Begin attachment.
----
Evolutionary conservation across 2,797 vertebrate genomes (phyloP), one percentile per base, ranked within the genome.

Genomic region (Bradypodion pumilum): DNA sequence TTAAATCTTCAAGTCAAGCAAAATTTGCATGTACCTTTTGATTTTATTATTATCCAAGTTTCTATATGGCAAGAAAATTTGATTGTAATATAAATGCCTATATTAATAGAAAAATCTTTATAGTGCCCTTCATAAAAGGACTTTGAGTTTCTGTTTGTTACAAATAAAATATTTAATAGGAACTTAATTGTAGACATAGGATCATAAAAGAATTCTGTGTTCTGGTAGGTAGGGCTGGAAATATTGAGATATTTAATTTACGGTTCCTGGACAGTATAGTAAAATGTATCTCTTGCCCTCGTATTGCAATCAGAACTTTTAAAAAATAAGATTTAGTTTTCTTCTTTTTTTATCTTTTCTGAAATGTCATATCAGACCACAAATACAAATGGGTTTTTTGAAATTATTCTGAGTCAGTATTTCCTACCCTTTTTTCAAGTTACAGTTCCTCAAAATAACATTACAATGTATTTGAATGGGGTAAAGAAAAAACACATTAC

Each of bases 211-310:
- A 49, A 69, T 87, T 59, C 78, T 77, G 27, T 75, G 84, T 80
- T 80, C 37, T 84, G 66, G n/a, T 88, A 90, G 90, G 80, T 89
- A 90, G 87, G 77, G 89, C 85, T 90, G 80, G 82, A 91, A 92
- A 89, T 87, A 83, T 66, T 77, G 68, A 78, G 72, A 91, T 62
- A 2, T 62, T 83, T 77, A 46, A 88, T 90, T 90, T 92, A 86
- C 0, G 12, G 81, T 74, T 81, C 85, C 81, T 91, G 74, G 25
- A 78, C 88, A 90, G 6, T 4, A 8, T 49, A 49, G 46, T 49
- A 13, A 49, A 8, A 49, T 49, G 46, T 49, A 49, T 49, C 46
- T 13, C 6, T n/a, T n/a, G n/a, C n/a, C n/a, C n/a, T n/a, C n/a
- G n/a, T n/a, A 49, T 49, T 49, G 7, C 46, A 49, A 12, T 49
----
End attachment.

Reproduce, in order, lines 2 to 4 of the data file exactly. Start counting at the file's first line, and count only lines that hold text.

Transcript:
Genomic region (Bradypodion pumilum): DNA sequence TTAAATCTTCAAGTCAAGCAAAATTTGCATGTACCTTTTGATTTTATTATTATCCAAGTTTCTATATGGCAAGAAAATTTGATTGTAATATAAATGCCTATATTAATAGAAAAATCTTTATAGTGCCCTTCATAAAAGGACTTTGAGTTTCTGTTTGTTACAAATAAAATATTTAATAGGAACTTAATTGTAGACATAGGATCATAAAAGAATTCTGTGTTCTGGTAGGTAGGGCTGGAAATATTGAGATATTTAATTTACGGTTCCTGGACAGTATAGTAAAATGTATCTCTTGCCCTCGTATTGCAATCAGAACTTTTAAAAAATAAGATTTAGTTTTCTTCTTTTTTTATCTTTTCTGAAATGTCATATCAGACCACAAATACAAATGGGTTTTTTGAAATTATTCTGAGTCAGTATTTCCTACCCTTTTTTCAAGTTACAGTTCCTCAAAATAACATTACAATGTATTTGAATGGGGTAAAGAAAAAACACATTAC

Each of bases 211-310:
- A 49, A 69, T 87, T 59, C 78, T 77, G 27, T 75, G 84, T 80